Skip to main content
Arabian Nights

It’s the land of opportunity, where Oil flows like water and water flows occasionally. Of course you guessed, it’s post ‘conflict’ Iraq and I’m sitting here moderating the www.arabgov.com website which monitors the progress of new technology in the middle-east.



If you believe the newswires, Iraq promises a telecommunications ‘leapfrog’ into the future, having very little in the way of advanced communications infrastructure that isn’t Russian or hasn’t been buried under sixty feet of concrete rubble, observers are predicting that Iraq could prove to be the biggest opportunity for wireless yet.

Knowing something about the middle-east – I’m speaking at a regional futures conference in Bahrain in May, I thought I would do the patriotic thing and draw the DTI’s attention to the reconstruction opportunity that the new Iraq might offer to UK technology companies. A little research took me to the Iraq desk and it appears that they are building a register of interested companies. However, one swift look at the material that I was emailed, appeared to confirm my wildest suspicions.

Apparently, “The telephone number for the Army Corps of Engineers is 001 202 761 0014. This number should only be called once companies have registered with the Department of Defense, and wish to give additional information on their company's capabilities” and “All consultations will be held in the USAID Public Information Center, Suite M.1, Ronald Reagan Building, Washington, D.C., starting promptly at 10:00 a.m., and ending at 11:30 a.m.. Pre-registration is required and will be announced when it is available. Conference attendees are limited to one person per organization".

I rather gained the impression that behind all the political puff about a coalition effort, the reconstruction opportunity we have been hearing about is a limited one but then I suspect the British taxpayer knew that anyway.

I very much doubt whether Iraq’s redevelopment will see much in the way of a significant involvement from British IT companies even supposing that the DTI knew much about IT, which it doesn’t. Mention ‘wireless’ and you’re quickly into a conversation about clockwork-driven radios, so I’m afraid that if UK PLC wants to play a significant part in anyone’s reconstruction, then we may have to send our armed forces somewhere else, without oil and without inviting the Americans along to shoot at us.

If you want to discover more about ‘Opportunities’ in Iraq, call the DTI Iraq desk on 0207 215 8892 to register your interest in joining the coalition effort.


Comments

Popular posts from this blog

Civilisational Data Mining

It’s a new expression I haven’t heard before. ‘Civilisational data mining.’

Let me start by putting it in some context. Every character, you or I have typed into the Google search engine or Facebook over the last decade, means something, to someone or perhaps ‘something,’ if it’s an algorithm.


In May 2014, journalists revealed that the United States National Security Agency, the NSA, was recording and archiving every single cell-phone conversation that took place in the Bahamas. In the process they managed to transform a significant proportion of a society’s day to day interactions into unstructured data; valuable information which can of course be analysed, correlated and transformed for whatever purpose the intelligence agency deems fit.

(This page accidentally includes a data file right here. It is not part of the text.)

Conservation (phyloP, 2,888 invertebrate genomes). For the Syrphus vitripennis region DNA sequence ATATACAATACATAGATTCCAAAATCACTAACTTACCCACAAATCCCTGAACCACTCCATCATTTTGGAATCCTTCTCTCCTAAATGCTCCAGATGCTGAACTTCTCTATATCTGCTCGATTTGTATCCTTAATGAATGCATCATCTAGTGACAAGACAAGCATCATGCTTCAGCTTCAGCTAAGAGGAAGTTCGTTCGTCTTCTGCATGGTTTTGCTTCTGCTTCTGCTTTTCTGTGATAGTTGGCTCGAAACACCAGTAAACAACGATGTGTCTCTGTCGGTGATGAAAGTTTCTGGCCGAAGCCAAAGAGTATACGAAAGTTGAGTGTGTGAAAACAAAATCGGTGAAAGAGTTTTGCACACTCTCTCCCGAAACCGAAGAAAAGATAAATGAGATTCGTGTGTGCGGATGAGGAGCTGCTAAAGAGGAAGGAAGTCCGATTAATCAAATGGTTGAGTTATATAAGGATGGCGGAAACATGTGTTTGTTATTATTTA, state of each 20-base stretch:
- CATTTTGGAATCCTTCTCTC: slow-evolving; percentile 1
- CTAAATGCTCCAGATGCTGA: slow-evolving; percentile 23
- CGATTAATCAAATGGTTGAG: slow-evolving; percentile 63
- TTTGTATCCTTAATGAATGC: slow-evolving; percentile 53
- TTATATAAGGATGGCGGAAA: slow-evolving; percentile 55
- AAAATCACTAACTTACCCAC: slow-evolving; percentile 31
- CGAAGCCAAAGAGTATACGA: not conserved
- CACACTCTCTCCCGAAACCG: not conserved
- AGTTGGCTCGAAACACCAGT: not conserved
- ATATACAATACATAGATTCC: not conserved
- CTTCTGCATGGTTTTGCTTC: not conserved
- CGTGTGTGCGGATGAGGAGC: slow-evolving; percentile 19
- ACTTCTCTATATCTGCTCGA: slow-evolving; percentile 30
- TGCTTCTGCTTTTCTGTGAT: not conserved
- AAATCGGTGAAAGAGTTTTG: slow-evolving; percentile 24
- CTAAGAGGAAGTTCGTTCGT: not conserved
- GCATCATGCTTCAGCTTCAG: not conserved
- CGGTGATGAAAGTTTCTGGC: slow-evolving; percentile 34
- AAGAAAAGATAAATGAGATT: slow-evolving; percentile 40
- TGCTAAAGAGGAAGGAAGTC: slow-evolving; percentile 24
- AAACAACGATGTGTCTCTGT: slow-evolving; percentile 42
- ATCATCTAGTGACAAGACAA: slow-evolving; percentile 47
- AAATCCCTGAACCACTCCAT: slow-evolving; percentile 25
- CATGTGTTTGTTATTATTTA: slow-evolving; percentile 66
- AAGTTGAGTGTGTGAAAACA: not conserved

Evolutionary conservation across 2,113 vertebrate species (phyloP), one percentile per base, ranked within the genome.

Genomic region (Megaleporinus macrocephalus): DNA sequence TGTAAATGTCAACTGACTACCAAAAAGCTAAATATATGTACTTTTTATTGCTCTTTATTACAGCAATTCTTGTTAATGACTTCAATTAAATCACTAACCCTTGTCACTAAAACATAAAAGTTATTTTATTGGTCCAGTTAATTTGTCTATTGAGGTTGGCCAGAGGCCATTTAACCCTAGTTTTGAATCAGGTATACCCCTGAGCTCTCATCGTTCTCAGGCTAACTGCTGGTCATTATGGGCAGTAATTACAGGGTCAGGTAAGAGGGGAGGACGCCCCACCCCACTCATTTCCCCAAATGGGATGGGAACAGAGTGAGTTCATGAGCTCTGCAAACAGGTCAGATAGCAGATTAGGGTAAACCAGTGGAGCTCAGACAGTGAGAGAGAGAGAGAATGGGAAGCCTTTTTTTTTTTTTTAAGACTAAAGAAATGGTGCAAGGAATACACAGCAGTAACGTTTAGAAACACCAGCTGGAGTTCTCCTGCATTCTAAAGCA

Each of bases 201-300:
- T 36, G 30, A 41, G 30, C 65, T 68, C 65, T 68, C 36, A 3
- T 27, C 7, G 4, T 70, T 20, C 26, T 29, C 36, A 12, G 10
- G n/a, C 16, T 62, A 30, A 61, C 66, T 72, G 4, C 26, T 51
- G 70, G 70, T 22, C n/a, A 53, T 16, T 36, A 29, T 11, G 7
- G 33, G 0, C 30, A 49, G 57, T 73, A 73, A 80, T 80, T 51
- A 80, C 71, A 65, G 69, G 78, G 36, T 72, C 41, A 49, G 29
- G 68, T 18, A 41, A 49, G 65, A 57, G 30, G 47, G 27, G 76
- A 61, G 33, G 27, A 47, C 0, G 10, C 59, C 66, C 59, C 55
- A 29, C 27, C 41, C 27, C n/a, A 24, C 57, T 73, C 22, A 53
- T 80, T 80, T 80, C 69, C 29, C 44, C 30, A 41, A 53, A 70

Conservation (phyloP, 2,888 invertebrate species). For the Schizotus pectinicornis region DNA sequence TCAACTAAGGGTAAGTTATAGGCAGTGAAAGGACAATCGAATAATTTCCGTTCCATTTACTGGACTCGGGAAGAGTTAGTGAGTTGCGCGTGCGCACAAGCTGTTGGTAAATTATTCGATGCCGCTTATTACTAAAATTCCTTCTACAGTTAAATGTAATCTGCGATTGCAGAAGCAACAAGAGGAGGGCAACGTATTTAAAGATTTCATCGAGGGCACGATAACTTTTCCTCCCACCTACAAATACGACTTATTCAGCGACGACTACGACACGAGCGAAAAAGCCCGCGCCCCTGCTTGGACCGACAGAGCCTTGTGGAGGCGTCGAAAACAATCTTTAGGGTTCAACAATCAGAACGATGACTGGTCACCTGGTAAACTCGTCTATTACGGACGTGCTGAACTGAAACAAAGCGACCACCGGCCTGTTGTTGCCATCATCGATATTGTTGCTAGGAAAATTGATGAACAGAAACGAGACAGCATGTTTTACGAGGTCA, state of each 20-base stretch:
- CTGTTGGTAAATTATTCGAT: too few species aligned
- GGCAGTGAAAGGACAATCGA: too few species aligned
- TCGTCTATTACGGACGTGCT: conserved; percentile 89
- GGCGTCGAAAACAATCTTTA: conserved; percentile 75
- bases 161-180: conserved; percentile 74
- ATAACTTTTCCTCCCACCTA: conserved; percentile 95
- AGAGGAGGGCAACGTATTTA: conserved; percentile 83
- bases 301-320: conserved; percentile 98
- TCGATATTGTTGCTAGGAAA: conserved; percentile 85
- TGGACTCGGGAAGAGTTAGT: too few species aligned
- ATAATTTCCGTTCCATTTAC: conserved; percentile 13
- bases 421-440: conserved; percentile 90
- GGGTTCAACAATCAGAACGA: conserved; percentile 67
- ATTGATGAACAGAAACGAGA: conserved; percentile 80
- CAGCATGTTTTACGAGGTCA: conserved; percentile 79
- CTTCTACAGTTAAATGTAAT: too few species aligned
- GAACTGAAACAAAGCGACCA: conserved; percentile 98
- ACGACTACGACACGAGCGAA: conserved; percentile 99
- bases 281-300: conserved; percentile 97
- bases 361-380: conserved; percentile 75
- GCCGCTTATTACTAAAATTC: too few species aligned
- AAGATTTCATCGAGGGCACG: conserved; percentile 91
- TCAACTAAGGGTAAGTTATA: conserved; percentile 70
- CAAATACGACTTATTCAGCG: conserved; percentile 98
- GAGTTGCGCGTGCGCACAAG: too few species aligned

And today, I read that a GOP-hired data company in the United States has ‘leaked’ personal information, preferences and voting intentions on… wait for it… 198 million US citizens.

Within another decade or so, the cost of sequencing the human genome …

The Nature of Nurture?

Recently, I found myself in a fascinating four-way Twitter exchange, with Professor Adam Rutherford and two other science-minded friends The subject, frequently regarded as a delicate one, genetics and whether there could exist an unknown but contributory genetic factor(s) or influences in determining what we broadly understand or misunderstand as human intelligence.

I won’t discuss this subject in any great detail here, being completely unqualified to do so, but I’ll point you at the document we were discussing, and Rutherford’s excellent new book, ‘A Brief History of Everyone.”

What had sparked my own interest was the story of my own grandfather, Edmond Greville; unless you are an expert on the history of French cinema, you are unlikely to have ever hear of him but he still enjoys an almost cult-like following for his work, half a century after his death.

I've been enjoying the series "Genius" on National Geographic about the life of Albert Einstein. The four of us ha…
The Mandate of Heaven

eGov Monitor Version

“Parliament”, said my distinguished friend “has always leaked like a sieve”.

I’m researching the thorny issue of ‘Confidence in Public Sector Computing’ and we were discussing the dangers presented by the Internet. In his opinion, information security is an oxymoron, which has no place being discussed in a Parliament built upon the uninterrupted flow of information of every kind, from the politically sensitive to the most salacious and mundane.

With the threat of war hanging over us, I asked if MPs should be more aware of the risks that surround this new communications medium? More importantly, shouldn’t the same policies and precautions that any business might use to protect itself and its staff, be available to MPs?

What concerns me is that my well-respected friend mostly considers security in terms of guns, gates and guards. He now uses the Internet almost as much as he uses the telephone and the Fax machine and yet the growing collective t…